The human species is fallible–we all make mistakes, right? But if it’s easy to identify and forgive someone else’s missteps, why is it so hard to say the words “I’m wrong” when we’re the ones who messed up?
“Getting something wrong means there’s something wrong with us, so we just insist that we’re right because it makes us feel smart and responsible and virtuous and safe,” Kathryn Schulz, author of Being Wrong: Adventures in the Margin of Error, said in the TED talk “On Being Wrong.” “Most of us do everything we can to avoid thinking about being wrong.”
Being wrong is not fun. It can make us uncomfortable, regretful, and aware of our shortcomings, and often we don’t realize it until it’s too late. Sometimes the result is minor, such as taking the wrong exit off of the highway. Other times the fallout can be quite large, such as betting the farm on a bad investment. While consequences provide enough of a sting, admitting your error to others can make you feel weak.
Leadership consultant Karin Hurt, author of Overcoming an Imperfect Boss, has worked with plenty of managers who struggle to admit their errors. “They’d rather reinvent history and lie, cover it up, or blame others than make an admission,” she says. “But your team knows when you were wrong–whether or not you do. In fact, they can see it a mile away.”
The irony is that saying “I’m wrong” is extremely powerful and gives you more credibility than avoiding the truth, says Hurt. “Instead of looking weak, you look strong,” she says. “It takes confidence and humility to recognize you’re wrong and to admit it. It seems easy, but many of us are completely unable to do it.”
So we find ways to justify our actions, say Caroll Tavris and Elliot Aronson in their book Mistakes Were Made (But Not By Me). “[Self-justification] allows people to convince themselves that what they did was the best thing they could have done,” they write. “It minimizes our mistakes and bad decisions.”
Saying “I’m wrong,” on the other hand, feels risky and as though you could lose credibility. “We get stuck inside this feeling of being right, and stepping outside of that feeling is the single greatest moral, intellectual, and creative leap you can make,” said Schulz.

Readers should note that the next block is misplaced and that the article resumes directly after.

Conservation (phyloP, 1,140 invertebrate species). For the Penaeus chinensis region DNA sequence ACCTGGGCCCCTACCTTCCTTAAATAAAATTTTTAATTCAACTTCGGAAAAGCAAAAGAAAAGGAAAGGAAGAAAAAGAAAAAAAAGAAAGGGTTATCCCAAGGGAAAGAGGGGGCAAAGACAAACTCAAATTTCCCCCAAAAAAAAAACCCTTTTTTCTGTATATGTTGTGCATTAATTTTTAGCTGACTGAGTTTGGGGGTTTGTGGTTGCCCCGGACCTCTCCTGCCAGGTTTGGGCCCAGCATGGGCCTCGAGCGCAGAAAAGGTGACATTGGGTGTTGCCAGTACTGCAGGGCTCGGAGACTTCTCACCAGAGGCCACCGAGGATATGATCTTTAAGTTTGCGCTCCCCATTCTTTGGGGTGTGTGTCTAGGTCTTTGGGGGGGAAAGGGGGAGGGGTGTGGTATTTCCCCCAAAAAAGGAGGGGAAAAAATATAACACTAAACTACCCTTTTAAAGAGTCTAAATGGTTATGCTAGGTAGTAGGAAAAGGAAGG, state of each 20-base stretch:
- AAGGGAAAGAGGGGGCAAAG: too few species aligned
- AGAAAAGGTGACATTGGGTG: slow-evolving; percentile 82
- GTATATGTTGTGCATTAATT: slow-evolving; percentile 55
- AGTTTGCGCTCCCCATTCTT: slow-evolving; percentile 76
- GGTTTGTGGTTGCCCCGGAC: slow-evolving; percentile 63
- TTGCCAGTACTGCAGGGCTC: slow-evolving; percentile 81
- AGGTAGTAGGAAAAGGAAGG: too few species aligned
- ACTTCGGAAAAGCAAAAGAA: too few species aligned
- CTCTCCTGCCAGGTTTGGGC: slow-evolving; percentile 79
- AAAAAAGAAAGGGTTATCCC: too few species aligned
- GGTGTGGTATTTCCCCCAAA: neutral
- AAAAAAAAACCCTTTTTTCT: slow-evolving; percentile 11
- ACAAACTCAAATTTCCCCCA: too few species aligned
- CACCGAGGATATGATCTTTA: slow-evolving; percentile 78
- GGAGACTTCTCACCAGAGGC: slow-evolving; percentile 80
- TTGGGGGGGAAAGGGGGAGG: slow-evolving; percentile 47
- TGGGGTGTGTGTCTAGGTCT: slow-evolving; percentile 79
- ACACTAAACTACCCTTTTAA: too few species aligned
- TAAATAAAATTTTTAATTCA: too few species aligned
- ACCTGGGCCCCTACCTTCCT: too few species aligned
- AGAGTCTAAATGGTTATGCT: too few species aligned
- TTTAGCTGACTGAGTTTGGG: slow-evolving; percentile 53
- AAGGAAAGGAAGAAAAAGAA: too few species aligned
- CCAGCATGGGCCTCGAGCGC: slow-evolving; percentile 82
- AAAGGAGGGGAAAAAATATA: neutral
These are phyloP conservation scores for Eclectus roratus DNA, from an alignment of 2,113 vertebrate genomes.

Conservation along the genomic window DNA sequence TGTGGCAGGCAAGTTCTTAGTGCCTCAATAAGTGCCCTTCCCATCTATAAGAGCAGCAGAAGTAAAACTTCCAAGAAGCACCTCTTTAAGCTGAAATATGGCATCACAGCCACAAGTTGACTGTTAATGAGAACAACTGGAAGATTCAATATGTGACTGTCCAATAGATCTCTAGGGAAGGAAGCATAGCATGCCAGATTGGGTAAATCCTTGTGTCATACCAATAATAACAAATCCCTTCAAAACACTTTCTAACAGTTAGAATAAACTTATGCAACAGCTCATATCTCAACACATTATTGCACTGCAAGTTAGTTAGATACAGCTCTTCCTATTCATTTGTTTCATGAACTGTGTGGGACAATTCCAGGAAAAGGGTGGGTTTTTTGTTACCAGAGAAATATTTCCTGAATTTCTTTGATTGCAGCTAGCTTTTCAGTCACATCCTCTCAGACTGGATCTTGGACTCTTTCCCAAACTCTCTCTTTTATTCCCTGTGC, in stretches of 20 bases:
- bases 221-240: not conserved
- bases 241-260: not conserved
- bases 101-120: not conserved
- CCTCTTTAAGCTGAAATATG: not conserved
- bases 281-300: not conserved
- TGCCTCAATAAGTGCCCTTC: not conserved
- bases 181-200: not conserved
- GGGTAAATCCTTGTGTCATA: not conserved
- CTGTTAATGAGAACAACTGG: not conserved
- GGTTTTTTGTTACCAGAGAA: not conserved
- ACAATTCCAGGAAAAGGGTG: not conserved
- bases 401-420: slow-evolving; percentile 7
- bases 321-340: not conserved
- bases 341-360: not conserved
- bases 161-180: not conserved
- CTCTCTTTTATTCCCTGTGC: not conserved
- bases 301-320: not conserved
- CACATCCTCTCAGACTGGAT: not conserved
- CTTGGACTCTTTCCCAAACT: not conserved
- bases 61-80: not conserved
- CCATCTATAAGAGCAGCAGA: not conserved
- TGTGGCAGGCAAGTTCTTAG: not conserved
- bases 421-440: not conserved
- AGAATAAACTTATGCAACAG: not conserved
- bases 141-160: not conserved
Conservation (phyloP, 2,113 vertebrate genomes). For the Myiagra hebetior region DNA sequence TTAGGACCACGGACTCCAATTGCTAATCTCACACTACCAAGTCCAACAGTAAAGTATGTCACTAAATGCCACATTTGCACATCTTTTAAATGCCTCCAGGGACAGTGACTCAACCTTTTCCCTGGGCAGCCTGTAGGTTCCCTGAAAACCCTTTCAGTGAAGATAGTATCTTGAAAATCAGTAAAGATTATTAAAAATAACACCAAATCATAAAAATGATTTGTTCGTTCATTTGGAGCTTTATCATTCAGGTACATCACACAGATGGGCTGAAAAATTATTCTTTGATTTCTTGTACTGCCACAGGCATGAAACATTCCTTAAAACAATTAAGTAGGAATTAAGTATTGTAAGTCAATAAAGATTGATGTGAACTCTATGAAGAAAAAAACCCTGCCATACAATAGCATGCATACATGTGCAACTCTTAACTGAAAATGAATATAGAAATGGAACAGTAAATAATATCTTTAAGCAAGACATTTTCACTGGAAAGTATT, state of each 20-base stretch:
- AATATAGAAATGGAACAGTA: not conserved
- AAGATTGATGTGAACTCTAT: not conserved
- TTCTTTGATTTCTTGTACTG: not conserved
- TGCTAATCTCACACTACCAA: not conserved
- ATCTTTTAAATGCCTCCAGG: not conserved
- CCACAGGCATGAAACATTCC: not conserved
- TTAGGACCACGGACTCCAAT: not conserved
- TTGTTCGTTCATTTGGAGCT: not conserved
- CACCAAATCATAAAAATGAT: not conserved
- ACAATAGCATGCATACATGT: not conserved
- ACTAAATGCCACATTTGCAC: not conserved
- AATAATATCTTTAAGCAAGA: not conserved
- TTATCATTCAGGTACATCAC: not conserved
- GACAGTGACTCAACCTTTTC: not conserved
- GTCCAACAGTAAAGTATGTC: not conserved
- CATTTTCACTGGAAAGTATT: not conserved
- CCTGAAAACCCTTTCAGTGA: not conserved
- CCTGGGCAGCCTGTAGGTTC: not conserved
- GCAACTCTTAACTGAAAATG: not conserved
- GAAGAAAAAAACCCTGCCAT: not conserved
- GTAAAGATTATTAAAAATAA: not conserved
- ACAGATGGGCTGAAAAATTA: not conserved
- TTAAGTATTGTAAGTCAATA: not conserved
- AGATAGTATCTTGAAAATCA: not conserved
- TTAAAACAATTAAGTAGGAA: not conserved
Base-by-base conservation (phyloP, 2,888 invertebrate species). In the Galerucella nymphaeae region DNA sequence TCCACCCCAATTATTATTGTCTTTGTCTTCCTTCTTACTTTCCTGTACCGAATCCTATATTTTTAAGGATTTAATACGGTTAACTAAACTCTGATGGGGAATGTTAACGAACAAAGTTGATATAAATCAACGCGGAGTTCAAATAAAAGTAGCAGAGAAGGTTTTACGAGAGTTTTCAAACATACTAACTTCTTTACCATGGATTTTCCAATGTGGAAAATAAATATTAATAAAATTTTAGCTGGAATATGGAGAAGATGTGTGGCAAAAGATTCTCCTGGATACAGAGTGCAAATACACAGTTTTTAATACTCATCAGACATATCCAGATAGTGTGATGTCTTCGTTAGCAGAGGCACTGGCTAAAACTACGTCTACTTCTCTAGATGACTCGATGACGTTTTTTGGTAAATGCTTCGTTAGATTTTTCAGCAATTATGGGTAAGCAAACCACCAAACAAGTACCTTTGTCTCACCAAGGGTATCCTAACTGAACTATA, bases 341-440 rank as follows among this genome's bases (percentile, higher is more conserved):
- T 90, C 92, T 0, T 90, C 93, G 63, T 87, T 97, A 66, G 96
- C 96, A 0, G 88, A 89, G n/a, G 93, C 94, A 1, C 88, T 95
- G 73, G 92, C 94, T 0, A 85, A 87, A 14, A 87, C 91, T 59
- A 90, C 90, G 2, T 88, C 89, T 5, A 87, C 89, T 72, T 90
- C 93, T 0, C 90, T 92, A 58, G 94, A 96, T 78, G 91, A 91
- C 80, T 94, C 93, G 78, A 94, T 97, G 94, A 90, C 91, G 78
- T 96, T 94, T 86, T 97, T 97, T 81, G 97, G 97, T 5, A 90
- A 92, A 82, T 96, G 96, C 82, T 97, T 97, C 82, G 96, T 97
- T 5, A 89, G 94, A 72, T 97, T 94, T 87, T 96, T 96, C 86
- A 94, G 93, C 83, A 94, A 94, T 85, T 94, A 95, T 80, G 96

Several years ago, Hurt was working with a team that had decided to implement a new strategy. A senior leader told them that she felt their goal was impossible. “At the time, what she said hurt our feelings, but we decided to continue with our plan,” she recalls. “Our strategy was successful, and the senior leader came to us and said, ‘Congratulations. I was wrong.’ It was so powerful for the team to hear that. She didn’t have to say that, and her credibility skyrocketed.”
“I’m wrong” is a phrase that needs to be learned and is difficult to say, says Rich DeVos, author of Ten Powerful Phrases for Positive People. “The beauty of saying ‘I’m wrong and I’m sorry’ is that it quickly ends an argument,” he writes. “Once someone admits to being in the wrong, what else is there to say?”
When you’re wrong, Hurt says your admission should be straightforward. “Simply say that you were wrong,” she says. “You can add what you learned from it and what you would do differently next time. Articulate the lesson you learned and take accountability.”
While you can explain the thought process that led you to the wrong conclusion, be cautious doing this. “You can appear defensive,” says Hurt.
And never make excuses for your error, says Hurt. “When you do that, it’s like admitting you were wrong, but claiming that it doesn’t count,” she says.
If necessary, apologize for your error, and then don’t do it again. “If you do the exact same thing again, no one will believe that you learned the lesson,” says Hurt. “If you keep making mistakes and you’re always wrong, you have a different problem.”